Jimmy V's fight isn't over

In 21 years, Jim Valvano's dream has raised more than $130 million for cancer research. Ronald C. Modra/Getty Images

Another Jimmy V Week is over and it is amazing to see how supportive people are in the fight against cancer.

We saw a pair of exciting games, with top-10 squads Villanova and Louisville getting to the winner's circle over a pair of Big Ten teams, as the Wildcats beat Illinois and the Cardinals topped Indiana.

But the big winner that evening was The V Foundation for Cancer Research. We continue to raise the dollars needed to beat the dreaded disease. Since its inception in 1993, the V Foundation has raised over $130 million, but there is the need for more.

Every dollar you donate goes to research. Charity Navigator, which evaluates charitable organizations, gives a four-star rating to the V Foundation.

The bottom line is that we have made great progress in cancer research. Jimmy V's legacy lives on through the fight against cancer. We must beat this dreaded disease which affects so many lives. His life ended so prematurely as a victim of cancer. I cannot believe he has been gone over 20 years, but his impact lives on.

Over the years, the dedication of researchers has helped save so many lives. There is still more work to do until there is a cure for all different forms of cancer.

I have been concerned about pediatric cancer as it has had an influence on my life. A number of youngsters from my area in Florida have passed away too early. Kids should be out playing, not going through the pain of chemotherapy.

Jimmy Valvano and I shared a passion for life. We both had such love for our families and had such a great time working together in the ESPN studio. I remember the laughs we had doing work during the NCAA tournament. I had such a blast with Jimmy over the years. We talked about basketball, about life. His loss had a profound influence on my life.

Some will look at Jimmy V's legacy through basketball. Everyone remembers how his NC State Wolfpack cut down the nets in 1983 in Albuquerque as national champions, in arguably the greatest upset in NCAA tournament history. The vivid pictures of Jimmy looking for someone to hug after the Shock City result still live on. One of his guards, Dereck Whittenburg, played a central role in a wonderful ESPN 30 for 30 film on those great moments.

Jimmy's legacy lives on in this valiant battle against cancer. I see this disease affecting so many people. It doesn't care if you are white or black, Christian or Jewish. It takes no prisoners and it affects the lives of the family members.

I vividly remember Jimmy's passionate speech at the 1993 ESPY Awards, when he said "Don't give up, don't ever give up." He was in so much pain that night and needed help getting up and down from the stage. Yet he was so amazing that evening, and people will always remember his emotional words in such a challenging situation. His courage was amazing, but that was Jimmy V.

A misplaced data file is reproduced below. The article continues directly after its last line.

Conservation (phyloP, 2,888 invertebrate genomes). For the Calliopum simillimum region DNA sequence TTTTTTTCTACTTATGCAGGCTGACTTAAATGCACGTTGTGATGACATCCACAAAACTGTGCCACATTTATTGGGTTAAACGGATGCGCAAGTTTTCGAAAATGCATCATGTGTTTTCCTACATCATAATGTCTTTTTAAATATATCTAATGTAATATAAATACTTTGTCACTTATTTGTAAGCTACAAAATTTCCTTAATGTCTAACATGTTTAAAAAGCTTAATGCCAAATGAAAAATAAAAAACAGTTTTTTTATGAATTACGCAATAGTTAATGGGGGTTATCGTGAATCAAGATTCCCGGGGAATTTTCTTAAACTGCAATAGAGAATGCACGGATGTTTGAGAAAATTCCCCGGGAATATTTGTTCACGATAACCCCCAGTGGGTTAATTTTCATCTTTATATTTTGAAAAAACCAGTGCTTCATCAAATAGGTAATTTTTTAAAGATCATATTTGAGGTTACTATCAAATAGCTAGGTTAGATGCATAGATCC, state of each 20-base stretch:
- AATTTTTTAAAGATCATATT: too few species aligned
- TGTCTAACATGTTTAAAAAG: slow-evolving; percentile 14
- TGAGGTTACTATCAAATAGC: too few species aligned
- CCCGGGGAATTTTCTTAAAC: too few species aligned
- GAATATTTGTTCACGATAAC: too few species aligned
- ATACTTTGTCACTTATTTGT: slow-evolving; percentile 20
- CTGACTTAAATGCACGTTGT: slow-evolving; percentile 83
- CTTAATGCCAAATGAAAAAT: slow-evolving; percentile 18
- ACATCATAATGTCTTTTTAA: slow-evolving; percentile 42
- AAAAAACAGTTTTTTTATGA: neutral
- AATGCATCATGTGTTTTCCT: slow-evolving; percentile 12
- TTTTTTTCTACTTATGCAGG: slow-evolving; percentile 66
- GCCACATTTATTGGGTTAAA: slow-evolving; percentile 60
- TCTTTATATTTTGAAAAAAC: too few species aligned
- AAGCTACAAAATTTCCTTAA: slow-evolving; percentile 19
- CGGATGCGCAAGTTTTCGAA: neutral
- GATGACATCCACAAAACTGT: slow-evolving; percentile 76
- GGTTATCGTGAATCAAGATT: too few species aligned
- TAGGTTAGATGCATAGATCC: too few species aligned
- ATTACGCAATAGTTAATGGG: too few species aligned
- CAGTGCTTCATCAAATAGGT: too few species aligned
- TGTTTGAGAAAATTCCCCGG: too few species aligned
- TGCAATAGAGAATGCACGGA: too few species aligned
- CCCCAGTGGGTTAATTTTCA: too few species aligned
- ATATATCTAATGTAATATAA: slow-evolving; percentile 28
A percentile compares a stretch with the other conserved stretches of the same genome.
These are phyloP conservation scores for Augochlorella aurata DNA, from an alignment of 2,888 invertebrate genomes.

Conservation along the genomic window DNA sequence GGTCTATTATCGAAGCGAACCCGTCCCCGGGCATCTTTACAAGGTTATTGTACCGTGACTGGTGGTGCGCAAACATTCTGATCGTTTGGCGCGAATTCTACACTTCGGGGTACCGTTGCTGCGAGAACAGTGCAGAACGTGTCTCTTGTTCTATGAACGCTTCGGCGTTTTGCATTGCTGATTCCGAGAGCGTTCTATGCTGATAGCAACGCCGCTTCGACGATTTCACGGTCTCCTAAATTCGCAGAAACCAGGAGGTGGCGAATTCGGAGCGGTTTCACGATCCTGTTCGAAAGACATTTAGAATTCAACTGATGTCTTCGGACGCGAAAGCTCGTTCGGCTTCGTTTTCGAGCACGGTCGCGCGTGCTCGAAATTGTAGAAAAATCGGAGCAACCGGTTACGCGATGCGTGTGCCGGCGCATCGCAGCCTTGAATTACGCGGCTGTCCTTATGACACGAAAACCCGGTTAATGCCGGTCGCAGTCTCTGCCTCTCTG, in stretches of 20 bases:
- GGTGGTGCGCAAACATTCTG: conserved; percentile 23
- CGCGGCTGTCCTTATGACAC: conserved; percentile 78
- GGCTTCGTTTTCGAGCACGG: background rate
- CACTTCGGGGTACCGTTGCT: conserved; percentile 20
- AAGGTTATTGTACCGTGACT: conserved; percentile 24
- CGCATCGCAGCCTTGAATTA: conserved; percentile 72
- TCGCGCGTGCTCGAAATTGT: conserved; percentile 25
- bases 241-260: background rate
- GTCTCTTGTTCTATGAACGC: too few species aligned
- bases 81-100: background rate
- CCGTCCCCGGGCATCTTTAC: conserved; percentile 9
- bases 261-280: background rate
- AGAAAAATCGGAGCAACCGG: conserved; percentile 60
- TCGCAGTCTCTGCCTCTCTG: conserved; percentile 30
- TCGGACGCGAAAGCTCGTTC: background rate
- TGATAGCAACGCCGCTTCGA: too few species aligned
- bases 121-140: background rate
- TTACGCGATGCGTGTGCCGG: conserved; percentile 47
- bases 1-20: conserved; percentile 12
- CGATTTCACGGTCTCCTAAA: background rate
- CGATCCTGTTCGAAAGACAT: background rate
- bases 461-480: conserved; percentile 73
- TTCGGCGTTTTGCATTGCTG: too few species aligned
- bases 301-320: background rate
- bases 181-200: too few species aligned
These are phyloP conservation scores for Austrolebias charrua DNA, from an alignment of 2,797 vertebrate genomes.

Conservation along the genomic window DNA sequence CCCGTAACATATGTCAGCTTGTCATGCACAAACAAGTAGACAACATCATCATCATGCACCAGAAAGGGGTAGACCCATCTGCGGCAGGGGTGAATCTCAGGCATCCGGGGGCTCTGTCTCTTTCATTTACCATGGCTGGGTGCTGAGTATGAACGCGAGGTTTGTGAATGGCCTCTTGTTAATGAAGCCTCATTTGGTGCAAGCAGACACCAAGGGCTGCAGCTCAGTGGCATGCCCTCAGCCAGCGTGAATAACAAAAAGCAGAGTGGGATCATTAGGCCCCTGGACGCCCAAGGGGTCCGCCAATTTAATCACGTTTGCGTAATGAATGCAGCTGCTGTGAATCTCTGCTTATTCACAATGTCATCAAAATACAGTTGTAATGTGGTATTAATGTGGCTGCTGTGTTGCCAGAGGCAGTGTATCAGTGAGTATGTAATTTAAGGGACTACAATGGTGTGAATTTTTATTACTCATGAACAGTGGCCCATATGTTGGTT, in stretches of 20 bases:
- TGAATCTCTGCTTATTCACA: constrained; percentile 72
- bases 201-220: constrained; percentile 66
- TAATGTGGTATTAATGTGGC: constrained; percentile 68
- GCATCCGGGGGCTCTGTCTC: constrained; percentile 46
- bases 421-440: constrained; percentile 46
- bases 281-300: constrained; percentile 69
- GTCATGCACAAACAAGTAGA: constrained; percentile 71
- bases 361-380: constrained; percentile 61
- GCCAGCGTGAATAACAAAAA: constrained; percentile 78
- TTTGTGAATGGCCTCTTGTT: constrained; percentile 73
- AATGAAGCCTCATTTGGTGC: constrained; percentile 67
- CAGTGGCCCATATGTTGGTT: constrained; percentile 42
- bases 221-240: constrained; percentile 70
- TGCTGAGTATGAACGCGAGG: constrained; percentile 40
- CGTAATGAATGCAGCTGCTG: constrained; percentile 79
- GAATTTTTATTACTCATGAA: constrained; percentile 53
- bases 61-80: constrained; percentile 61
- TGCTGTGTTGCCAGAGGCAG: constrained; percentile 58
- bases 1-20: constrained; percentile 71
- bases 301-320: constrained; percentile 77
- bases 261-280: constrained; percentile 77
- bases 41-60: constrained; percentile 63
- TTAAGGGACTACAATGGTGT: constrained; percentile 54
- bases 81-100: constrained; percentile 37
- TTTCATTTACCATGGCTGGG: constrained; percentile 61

I am so proud that The V Foundation for Cancer Research has raised millions and millions of dollars in this war. It gives researchers a fighting chance to find ways to beat this thing, and the progress has saved so many people. There have been so many advances in this battle.

It takes a great team to work on a project like this. People like Duke coach Mike Krzyzewski, John Saunders, Bob Lloyd, Jimmy's brother Nick Valvano, Susan Braun, George Bodenheimer and Steve Bornstein have been diligent in working to raise funds for this cause.

People often ask me why I am so driven in the fight against cancer. I have five grandchildren and I have been blessed over the years. I cannot imagine how I would feel if they were ill. There is nothing worse than seeing a mom and dad putting their child to rest.

That is why Jimmy V Week and all the efforts of the V Foundation mean so much to me.

I work all year round to raise money through my Dickie V gala, with the goal of donating $2 million this year to the V Foundation for research grants. My event is in Sarasota, Florida, at the Ritz-Carlton next May. I am so proud of it because so many people work so hard to make it a success. This year we are honoring cancer survivor Jim Boeheim of Syracuse, Florida State coach Jimbo Fisher and Tampa Bay Buccaneers coach Lovie Smith. These three coaches are giving their time for the fight against cancer. What always makes me proud is the fact that all the celebrities in attendance come down on their own dime. They are not paid a cent and they are happy to be part of the evening.

It is an emotional night as we also honor families that have been affected by cancer. Last year we had Jack Hoffman of Nebraska there, and believe me, there was not a dry eye in the house. There are reflections on their fight. We have been fortunate enough to have many big winners in the greatest game of all, the game of life.

Jimmy V's legacy lives on in such a positive way. I know he is looking down from heaven, so proud of what has been done in his name. I know he would be so proud of the Jimmy V Classic, caring so much about the roundball, baby!

This is the time of year when people help each other out. If you want to help beat this dreaded disease, call 1-800-4-JIMMY V. Do what you can to help. The life you help save could be that of a loved one.